Metal producers, fabricators tout growth by specialization

Southwest Washington-based fabricators optimistic about growing economy


Fabricators in Southwest Washington are looking forward to a healthy forecast for the coming year amidst signs that business conditions are improving.

At Hi-Tech Metal Fab in Vancouver, Owner Timo Toristoja said that his company’s marine fabrication business has been growing during the past several years, whereas the structural fabrication side saw demand weaken with the broader economy.
Overall, Toristoja said he sees reason for optimism.

“I do see some increase in activity. We’ve put quite a bit of work on the books for the last few months, and we’re booked out for a while now, which we haven’t had in a few years. We’re kind of seeing some light at the end of the tunnel,” he explained.

At ABC Plastics in Vancouver, President Doug Hall said that the company is bullish for 2013.

“Right now we’re in the process of developing products for new customers, because we do see that the economy is turning, and things are getting better.”

ABC Plastics makes custom injection molded plastic products. That customization, Hall commented, has helped keep the business afloat.

“We have some niche products which we do for companies that are worldwide, and that’s what has held us through the slow spots in the economy,” Hall said.

Finding a profitable niche or specialization has been a common path to success for many of Southwest Washington’s fabricators.

At Speedfab Welding and Metal Fabrication, owner John Gaynor provides custom fabrication, offering work with specialized materials such as stainless steel, aluminum and titanium. According to Gaynor, “from the middle of last year until about now, business has picked up quite a bit.”

Gaynor has a background in auto racing, and has utilized that experience to specialize in high grade fabrication, building prototypes and parts for cars, boats and a broad range of custom projects.

“The quality control on those race cars was so high, I try to treat every project like a race car,” he said. “As far as quality, if I don’t like it myself, I won’t send it out the door. It should completely exceed everyone’s expectations.”

Back at Hi-Tech Metal Fab, Toristoja takes a similar view.

“We find ourselves better at more complex work, stuff that people get scared of,” he said. “There’s more risk, but then there’s also greater reward. We excel at that kind of stuff.”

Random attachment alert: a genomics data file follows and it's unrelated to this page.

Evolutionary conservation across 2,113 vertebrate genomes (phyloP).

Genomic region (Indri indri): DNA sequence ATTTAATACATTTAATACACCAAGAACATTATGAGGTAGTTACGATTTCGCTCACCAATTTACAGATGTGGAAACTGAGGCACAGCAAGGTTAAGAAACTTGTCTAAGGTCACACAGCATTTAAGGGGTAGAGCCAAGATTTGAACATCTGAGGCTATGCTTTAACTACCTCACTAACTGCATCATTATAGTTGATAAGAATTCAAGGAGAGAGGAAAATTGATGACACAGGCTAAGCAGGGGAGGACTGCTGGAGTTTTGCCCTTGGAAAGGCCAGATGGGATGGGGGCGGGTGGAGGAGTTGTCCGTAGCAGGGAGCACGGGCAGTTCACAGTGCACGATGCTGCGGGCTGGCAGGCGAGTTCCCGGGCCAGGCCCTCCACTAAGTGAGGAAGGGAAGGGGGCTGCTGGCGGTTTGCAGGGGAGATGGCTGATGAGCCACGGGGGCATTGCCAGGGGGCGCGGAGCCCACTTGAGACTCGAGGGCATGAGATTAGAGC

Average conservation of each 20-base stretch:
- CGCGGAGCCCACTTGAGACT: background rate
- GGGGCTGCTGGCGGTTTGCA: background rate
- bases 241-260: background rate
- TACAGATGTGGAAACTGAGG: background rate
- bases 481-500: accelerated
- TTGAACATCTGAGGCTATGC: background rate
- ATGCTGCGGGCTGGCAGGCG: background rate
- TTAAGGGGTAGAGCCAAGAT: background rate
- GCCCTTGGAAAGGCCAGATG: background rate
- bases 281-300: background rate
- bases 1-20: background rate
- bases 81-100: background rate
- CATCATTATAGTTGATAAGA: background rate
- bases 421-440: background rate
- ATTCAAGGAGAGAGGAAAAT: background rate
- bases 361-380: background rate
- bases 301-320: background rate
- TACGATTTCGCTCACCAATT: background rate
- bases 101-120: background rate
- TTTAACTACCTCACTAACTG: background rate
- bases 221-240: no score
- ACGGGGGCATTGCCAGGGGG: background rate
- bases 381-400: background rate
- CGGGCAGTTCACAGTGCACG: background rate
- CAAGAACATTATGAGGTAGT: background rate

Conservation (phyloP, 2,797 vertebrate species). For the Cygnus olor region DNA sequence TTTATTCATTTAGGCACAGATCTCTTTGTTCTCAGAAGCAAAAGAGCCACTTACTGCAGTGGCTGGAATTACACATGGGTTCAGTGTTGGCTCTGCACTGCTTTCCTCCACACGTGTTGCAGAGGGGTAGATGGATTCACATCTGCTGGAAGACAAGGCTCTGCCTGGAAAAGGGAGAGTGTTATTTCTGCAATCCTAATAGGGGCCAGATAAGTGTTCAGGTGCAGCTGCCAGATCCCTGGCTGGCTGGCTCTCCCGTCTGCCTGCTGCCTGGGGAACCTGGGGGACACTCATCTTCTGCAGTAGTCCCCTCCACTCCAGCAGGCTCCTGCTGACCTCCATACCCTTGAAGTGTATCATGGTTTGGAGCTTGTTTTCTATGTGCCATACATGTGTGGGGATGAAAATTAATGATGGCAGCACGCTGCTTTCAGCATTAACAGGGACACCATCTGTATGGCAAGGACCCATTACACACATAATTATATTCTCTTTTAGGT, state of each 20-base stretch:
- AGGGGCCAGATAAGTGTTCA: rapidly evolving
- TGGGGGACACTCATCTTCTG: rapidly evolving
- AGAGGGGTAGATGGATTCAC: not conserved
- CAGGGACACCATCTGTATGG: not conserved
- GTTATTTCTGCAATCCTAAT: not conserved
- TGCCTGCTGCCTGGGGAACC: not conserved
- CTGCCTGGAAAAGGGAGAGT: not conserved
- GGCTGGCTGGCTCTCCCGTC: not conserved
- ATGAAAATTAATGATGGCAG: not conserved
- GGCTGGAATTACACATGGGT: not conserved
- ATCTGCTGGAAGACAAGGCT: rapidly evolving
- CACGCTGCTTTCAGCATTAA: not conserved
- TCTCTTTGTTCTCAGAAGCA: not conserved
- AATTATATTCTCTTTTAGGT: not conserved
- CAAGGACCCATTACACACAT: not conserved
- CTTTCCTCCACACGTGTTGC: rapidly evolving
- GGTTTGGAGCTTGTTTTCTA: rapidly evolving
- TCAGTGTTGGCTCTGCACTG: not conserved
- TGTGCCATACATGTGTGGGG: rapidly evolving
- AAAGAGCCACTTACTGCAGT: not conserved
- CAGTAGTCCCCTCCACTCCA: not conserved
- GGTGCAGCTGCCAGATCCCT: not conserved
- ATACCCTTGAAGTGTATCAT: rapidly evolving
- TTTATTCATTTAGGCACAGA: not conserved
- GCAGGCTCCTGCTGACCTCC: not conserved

Toristoja pointed to his company’s work for the marine sector, which he said “has grown like crazy.” He also noted that they’ve faced considerably less competition there.

“[Competition] is the main difference between the marine business and the structural business. In the marine business we have four competitors in the area, while in the structural business we have 40 competitors,” he explained.

However, even in more competitive markets, there appears to be reason for optimism. Toristoja said that the structural fabrication market as a whole seems to be coming back after some flat years.

Large local fabricators like Greenberry Industrial are seeing some positive signs as well. According to company spokesman Dan Rubin, “Greenberry Industrial has seen tremendous growth in the global oil and gas equipment manufacturing business the past few years.”

Greenberry operates a deep water-access fabrication facility on the Columbia River. Containing more than 150,000 square feet of fabrication space, the site provides an ideal location for large-scale projects.

“Much of Greenberry’s high-profile fabrication work is commissioned by global oil and gas leaders because of its unique Vancouver facility,” Rubin commented, noting the proximity to growing oil development in the Arctic and Canadian oil sands.
The result, Rubin said, is “hundreds of high-paying positions in Southwest Washington and the region.”

Just as these local companies report a pickup in business, Hall said that the state of manufacturing continues to shift back to U.S. production.

“We have some customers in the past six months to a year that are looking to bring their production and manufacturing back to the U.S.,” he reported.

Gaynor, meanwhile, said his goal is to expand Speedfab “during the next few years” by continuing to pick up accounts with local business. At the same time, he noted, the company will continue to focus on serving a niche.

“There are so many good companies in the area, I’m not trying to compete with them, I’m just trying to do the stuff they don’t want to do,” he said.